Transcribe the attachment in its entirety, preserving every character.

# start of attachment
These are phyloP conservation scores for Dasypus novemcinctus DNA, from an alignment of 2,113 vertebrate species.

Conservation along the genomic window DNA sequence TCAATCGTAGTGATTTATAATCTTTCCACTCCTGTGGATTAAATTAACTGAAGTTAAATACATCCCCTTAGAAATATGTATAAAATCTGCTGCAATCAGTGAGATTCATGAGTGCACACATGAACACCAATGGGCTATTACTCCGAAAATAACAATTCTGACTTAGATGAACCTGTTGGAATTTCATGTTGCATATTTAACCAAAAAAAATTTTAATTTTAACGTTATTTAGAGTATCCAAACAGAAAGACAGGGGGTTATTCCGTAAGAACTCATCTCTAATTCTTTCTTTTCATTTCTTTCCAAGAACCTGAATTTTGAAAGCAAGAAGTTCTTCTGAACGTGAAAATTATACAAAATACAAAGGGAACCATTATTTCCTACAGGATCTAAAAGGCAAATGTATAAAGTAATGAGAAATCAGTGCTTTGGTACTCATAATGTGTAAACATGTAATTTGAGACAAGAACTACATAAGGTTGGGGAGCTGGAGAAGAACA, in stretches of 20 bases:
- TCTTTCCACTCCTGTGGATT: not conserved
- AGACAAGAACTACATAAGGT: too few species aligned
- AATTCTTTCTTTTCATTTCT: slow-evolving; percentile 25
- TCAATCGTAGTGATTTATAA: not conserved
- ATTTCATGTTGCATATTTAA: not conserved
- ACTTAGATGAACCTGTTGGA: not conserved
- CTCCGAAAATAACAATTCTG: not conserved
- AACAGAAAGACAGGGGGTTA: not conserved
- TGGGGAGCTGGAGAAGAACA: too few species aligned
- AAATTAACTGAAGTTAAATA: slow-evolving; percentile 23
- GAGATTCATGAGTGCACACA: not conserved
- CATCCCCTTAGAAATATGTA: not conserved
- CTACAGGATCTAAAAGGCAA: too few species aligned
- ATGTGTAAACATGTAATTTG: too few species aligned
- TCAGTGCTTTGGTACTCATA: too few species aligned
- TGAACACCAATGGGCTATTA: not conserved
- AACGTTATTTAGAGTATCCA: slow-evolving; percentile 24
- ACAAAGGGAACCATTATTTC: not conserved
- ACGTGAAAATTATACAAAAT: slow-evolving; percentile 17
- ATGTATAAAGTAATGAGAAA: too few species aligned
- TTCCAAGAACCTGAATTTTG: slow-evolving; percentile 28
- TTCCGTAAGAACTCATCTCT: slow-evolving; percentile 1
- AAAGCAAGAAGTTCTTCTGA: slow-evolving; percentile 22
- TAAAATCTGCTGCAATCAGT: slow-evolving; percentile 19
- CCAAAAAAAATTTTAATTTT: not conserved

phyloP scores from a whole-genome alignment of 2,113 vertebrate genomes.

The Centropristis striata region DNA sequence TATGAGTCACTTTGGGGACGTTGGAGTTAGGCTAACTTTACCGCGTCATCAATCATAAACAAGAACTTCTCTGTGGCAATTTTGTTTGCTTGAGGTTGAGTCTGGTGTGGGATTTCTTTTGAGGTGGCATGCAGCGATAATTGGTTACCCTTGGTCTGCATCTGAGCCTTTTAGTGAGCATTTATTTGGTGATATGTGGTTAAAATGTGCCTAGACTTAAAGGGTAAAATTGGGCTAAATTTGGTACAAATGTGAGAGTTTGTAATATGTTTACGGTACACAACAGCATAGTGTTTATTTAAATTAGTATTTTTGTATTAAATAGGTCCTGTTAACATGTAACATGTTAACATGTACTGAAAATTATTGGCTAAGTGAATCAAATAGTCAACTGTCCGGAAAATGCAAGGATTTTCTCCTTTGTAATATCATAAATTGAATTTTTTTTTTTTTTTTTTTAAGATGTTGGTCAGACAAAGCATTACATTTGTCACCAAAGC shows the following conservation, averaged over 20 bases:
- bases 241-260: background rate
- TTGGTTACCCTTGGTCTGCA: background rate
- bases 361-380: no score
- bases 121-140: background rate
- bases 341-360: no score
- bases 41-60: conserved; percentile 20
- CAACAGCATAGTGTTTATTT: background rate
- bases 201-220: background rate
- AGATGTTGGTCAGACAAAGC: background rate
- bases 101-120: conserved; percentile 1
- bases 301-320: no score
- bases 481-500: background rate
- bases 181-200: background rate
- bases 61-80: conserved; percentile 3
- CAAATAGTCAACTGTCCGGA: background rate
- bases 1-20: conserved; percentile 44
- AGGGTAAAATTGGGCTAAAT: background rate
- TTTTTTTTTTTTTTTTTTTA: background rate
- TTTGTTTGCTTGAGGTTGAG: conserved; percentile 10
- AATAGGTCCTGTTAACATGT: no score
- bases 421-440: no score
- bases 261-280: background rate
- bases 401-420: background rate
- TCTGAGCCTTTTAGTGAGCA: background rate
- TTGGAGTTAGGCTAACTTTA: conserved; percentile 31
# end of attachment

These are phyloP conservation scores for Dasypus novemcinctus DNA, from an alignment of 2,113 vertebrate species.

Conservation along the genomic window DNA sequence TCAATCGTAGTGATTTATAATCTTTCCACTCCTGTGGATTAAATTAACTGAAGTTAAATACATCCCCTTAGAAATATGTATAAAATCTGCTGCAATCAGTGAGATTCATGAGTGCACACATGAACACCAATGGGCTATTACTCCGAAAATAACAATTCTGACTTAGATGAACCTGTTGGAATTTCATGTTGCATATTTAACCAAAAAAAATTTTAATTTTAACGTTATTTAGAGTATCCAAACAGAAAGACAGGGGGTTATTCCGTAAGAACTCATCTCTAATTCTTTCTTTTCATTTCTTTCCAAGAACCTGAATTTTGAAAGCAAGAAGTTCTTCTGAACGTGAAAATTATACAAAATACAAAGGGAACCATTATTTCCTACAGGATCTAAAAGGCAAATGTATAAAGTAATGAGAAATCAGTGCTTTGGTACTCATAATGTGTAAACATGTAATTTGAGACAAGAACTACATAAGGTTGGGGAGCTGGAGAAGAACA, in stretches of 20 bases:
- TCTTTCCACTCCTGTGGATT: not conserved
- AGACAAGAACTACATAAGGT: too few species aligned
- AATTCTTTCTTTTCATTTCT: slow-evolving; percentile 25
- TCAATCGTAGTGATTTATAA: not conserved
- ATTTCATGTTGCATATTTAA: not conserved
- ACTTAGATGAACCTGTTGGA: not conserved
- CTCCGAAAATAACAATTCTG: not conserved
- AACAGAAAGACAGGGGGTTA: not conserved
- TGGGGAGCTGGAGAAGAACA: too few species aligned
- AAATTAACTGAAGTTAAATA: slow-evolving; percentile 23
- GAGATTCATGAGTGCACACA: not conserved
- CATCCCCTTAGAAATATGTA: not conserved
- CTACAGGATCTAAAAGGCAA: too few species aligned
- ATGTGTAAACATGTAATTTG: too few species aligned
- TCAGTGCTTTGGTACTCATA: too few species aligned
- TGAACACCAATGGGCTATTA: not conserved
- AACGTTATTTAGAGTATCCA: slow-evolving; percentile 24
- ACAAAGGGAACCATTATTTC: not conserved
- ACGTGAAAATTATACAAAAT: slow-evolving; percentile 17
- ATGTATAAAGTAATGAGAAA: too few species aligned
- TTCCAAGAACCTGAATTTTG: slow-evolving; percentile 28
- TTCCGTAAGAACTCATCTCT: slow-evolving; percentile 1
- AAAGCAAGAAGTTCTTCTGA: slow-evolving; percentile 22
- TAAAATCTGCTGCAATCAGT: slow-evolving; percentile 19
- CCAAAAAAAATTTTAATTTT: not conserved

phyloP scores from a whole-genome alignment of 2,113 vertebrate genomes.

The Centropristis striata region DNA sequence TATGAGTCACTTTGGGGACGTTGGAGTTAGGCTAACTTTACCGCGTCATCAATCATAAACAAGAACTTCTCTGTGGCAATTTTGTTTGCTTGAGGTTGAGTCTGGTGTGGGATTTCTTTTGAGGTGGCATGCAGCGATAATTGGTTACCCTTGGTCTGCATCTGAGCCTTTTAGTGAGCATTTATTTGGTGATATGTGGTTAAAATGTGCCTAGACTTAAAGGGTAAAATTGGGCTAAATTTGGTACAAATGTGAGAGTTTGTAATATGTTTACGGTACACAACAGCATAGTGTTTATTTAAATTAGTATTTTTGTATTAAATAGGTCCTGTTAACATGTAACATGTTAACATGTACTGAAAATTATTGGCTAAGTGAATCAAATAGTCAACTGTCCGGAAAATGCAAGGATTTTCTCCTTTGTAATATCATAAATTGAATTTTTTTTTTTTTTTTTTTAAGATGTTGGTCAGACAAAGCATTACATTTGTCACCAAAGC shows the following conservation, averaged over 20 bases:
- bases 241-260: background rate
- TTGGTTACCCTTGGTCTGCA: background rate
- bases 361-380: no score
- bases 121-140: background rate
- bases 341-360: no score
- bases 41-60: conserved; percentile 20
- CAACAGCATAGTGTTTATTT: background rate
- bases 201-220: background rate
- AGATGTTGGTCAGACAAAGC: background rate
- bases 101-120: conserved; percentile 1
- bases 301-320: no score
- bases 481-500: background rate
- bases 181-200: background rate
- bases 61-80: conserved; percentile 3
- CAAATAGTCAACTGTCCGGA: background rate
- bases 1-20: conserved; percentile 44
- AGGGTAAAATTGGGCTAAAT: background rate
- TTTTTTTTTTTTTTTTTTTA: background rate
- TTTGTTTGCTTGAGGTTGAG: conserved; percentile 10
- AATAGGTCCTGTTAACATGT: no score
- bases 421-440: no score
- bases 261-280: background rate
- bases 401-420: background rate
- TCTGAGCCTTTTAGTGAGCA: background rate
- TTGGAGTTAGGCTAACTTTA: conserved; percentile 31